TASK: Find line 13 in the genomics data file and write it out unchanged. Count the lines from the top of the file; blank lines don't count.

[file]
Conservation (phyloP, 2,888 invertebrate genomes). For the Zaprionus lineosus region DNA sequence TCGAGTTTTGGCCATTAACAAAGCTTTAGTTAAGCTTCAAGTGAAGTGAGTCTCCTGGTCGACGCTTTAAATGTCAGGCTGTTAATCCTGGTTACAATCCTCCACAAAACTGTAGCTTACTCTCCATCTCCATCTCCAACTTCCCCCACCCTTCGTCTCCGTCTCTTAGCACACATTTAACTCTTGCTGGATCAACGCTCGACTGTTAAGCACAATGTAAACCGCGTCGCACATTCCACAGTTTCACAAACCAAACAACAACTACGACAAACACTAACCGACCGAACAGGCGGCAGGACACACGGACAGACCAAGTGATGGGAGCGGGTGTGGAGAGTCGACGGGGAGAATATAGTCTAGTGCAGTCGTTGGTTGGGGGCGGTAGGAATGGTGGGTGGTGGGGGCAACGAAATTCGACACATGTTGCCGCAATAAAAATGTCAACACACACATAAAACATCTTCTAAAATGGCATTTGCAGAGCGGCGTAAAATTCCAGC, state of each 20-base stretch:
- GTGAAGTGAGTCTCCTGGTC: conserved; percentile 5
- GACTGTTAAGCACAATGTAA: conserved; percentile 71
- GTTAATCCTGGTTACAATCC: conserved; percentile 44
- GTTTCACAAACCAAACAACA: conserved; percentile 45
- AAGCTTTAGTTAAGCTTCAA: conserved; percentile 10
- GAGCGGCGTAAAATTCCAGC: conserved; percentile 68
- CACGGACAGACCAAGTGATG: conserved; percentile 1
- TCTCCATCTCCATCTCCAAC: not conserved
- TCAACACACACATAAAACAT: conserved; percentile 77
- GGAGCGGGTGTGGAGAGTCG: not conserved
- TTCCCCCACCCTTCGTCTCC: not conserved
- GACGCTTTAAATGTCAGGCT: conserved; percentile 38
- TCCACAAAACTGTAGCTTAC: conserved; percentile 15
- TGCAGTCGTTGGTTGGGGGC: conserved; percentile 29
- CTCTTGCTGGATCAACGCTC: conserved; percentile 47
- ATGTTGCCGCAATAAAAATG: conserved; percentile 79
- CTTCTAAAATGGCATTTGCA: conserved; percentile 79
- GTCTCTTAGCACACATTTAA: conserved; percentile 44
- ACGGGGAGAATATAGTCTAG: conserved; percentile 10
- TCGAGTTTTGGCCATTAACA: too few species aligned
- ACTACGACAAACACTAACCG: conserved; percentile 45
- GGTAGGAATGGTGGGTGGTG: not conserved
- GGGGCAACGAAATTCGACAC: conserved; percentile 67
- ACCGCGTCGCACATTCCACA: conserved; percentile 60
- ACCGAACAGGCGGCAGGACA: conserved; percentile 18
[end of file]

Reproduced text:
- GACGCTTTAAATGTCAGGCT: conserved; percentile 38